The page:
5) “You make me feel complete”
In the past, I’ve been guilty of saying things like “you make me feel complete” to my partner.
It sounded romantic, almost like we were starring in a Hollywood movie. But what I didn’t realize was that by saying this, I was implying that without my partner, I was somehow incomplete.
Over time, I saw that this wasn’t a healthy mindset. It’s important to feel complete on your own, rather than relying on someone else to fill in your perceived gaps.
No one else can truly complete us. We have to find our own wholeness. And it was a hard truth to accept, but an important one.
Now, instead of looking for someone to make me feel complete, I focus on being a whole person on my own and sharing my life with my partner rather than relying on them to complete it.
6) “I can’t be happy if you’re not”
It’s natural to want your partner to be happy. Their happiness can bring you joy, and their sadness might bring you down.
But when your emotional state becomes solely dependent on your partner’s feelings, it could indicate codependency.
You see, everyone is responsible for their own happiness. It’s not healthy or fair to place that responsibility on someone else. It puts undue pressure on them and can create a dynamic where you lose sight of your own needs and desires.
7) “I’m nothing without you”
“I’m nothing without you” sounds like it’s straight out of a passionate love song, but in reality, it’s a potential sign of codependency.
Believing that you’re ‘nothing’ without your partner can lead to a loss of self-esteem and personal identity.
You are an individual with unique talents, strengths, and abilities. Your worth is not defined by someone else, but by who you are as a person.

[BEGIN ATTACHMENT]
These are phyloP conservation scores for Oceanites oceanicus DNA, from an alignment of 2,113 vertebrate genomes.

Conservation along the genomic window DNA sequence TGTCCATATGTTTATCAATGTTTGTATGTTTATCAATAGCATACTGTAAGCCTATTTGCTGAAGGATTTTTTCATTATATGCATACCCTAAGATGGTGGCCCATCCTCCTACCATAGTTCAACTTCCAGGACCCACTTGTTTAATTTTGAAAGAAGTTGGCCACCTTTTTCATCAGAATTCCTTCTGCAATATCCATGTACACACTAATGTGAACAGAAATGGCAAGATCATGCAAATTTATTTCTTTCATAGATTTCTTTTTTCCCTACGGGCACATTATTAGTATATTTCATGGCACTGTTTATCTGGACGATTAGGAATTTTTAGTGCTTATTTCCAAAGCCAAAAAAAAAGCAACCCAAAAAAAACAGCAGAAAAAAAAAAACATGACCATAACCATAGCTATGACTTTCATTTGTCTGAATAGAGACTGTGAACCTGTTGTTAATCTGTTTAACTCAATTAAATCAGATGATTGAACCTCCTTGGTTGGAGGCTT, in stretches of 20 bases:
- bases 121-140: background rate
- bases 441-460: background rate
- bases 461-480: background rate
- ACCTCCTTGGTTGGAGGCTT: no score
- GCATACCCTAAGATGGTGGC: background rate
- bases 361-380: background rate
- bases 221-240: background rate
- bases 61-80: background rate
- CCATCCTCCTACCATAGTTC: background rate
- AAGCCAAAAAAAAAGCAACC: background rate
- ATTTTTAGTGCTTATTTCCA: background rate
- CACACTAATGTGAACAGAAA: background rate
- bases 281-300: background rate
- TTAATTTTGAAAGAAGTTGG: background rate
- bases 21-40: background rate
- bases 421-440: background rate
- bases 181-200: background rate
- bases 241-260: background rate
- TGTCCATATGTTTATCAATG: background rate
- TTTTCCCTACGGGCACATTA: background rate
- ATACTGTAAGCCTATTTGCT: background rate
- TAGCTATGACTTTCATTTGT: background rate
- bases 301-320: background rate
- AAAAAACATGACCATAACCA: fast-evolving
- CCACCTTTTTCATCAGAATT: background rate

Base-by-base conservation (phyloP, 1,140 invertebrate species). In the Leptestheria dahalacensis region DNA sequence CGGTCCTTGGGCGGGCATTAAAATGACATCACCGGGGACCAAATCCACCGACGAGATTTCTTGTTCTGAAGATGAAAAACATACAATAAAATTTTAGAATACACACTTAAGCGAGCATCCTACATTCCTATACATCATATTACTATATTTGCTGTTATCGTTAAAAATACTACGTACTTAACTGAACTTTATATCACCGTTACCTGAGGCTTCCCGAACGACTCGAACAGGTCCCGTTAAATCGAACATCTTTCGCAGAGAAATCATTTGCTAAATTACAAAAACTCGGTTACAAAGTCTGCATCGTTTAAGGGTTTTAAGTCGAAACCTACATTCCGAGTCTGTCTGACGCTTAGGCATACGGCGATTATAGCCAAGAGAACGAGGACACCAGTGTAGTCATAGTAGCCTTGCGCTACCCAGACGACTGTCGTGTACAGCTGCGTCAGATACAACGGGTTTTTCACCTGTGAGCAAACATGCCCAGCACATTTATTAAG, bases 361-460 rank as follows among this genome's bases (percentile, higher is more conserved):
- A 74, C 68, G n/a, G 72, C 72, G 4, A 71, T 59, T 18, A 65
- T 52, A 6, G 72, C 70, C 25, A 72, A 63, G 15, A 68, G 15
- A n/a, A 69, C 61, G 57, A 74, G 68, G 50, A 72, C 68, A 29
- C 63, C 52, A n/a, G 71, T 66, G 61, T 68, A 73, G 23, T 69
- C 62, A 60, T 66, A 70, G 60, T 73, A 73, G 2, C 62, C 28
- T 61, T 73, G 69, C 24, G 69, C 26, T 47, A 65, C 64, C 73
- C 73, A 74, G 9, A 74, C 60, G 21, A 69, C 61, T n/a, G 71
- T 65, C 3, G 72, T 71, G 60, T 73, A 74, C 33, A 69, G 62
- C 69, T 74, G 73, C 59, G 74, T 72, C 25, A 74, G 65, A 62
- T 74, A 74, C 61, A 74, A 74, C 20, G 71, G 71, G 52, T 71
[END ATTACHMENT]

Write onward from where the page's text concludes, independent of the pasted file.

8) “You’re my everything”
Having a partner who is important to you is wonderful, but when they become your ‘everything’, it means other parts of your life may be falling by the wayside.
It’s important to maintain balance in life and have interests, hobbies, friends, and goals outside of your relationship.
9) “I always want to be where you are”
The desire to spend every waking moment with your partner might seem romantic at first glance. However, this can quickly evolve into an unhealthy obsession, indicative of codependency.
Each person in a relationship should have their own space and time to pursue their interests. It’s healthy and normal to do things separately. If you’re constantly yearning to be where your partner is, it might be time to question why that is.
10) “I’d do anything for you”
“I’d do anything for you” can be sweet when it’s about expressing the lengths you’re willing to go for your partner. But when ‘anything’ involves sacrificing your own needs, boundaries, or well-being, then it’s a problem.
In my own life, I’ve realized that while it’s important to be there for my partner, I also need to take care of myself. It’s not selfish—it’s necessary.
Recognizing these phrases and understanding their implications is the first step towards addressing codependency.
If any of this sounds familiar, it might be worthwhile to seek guidance from a professional or start a conversation with your partner about striking a healthier balance in your relationship.
Remember, it’s okay to love someone deeply while also maintaining your individuality and independence.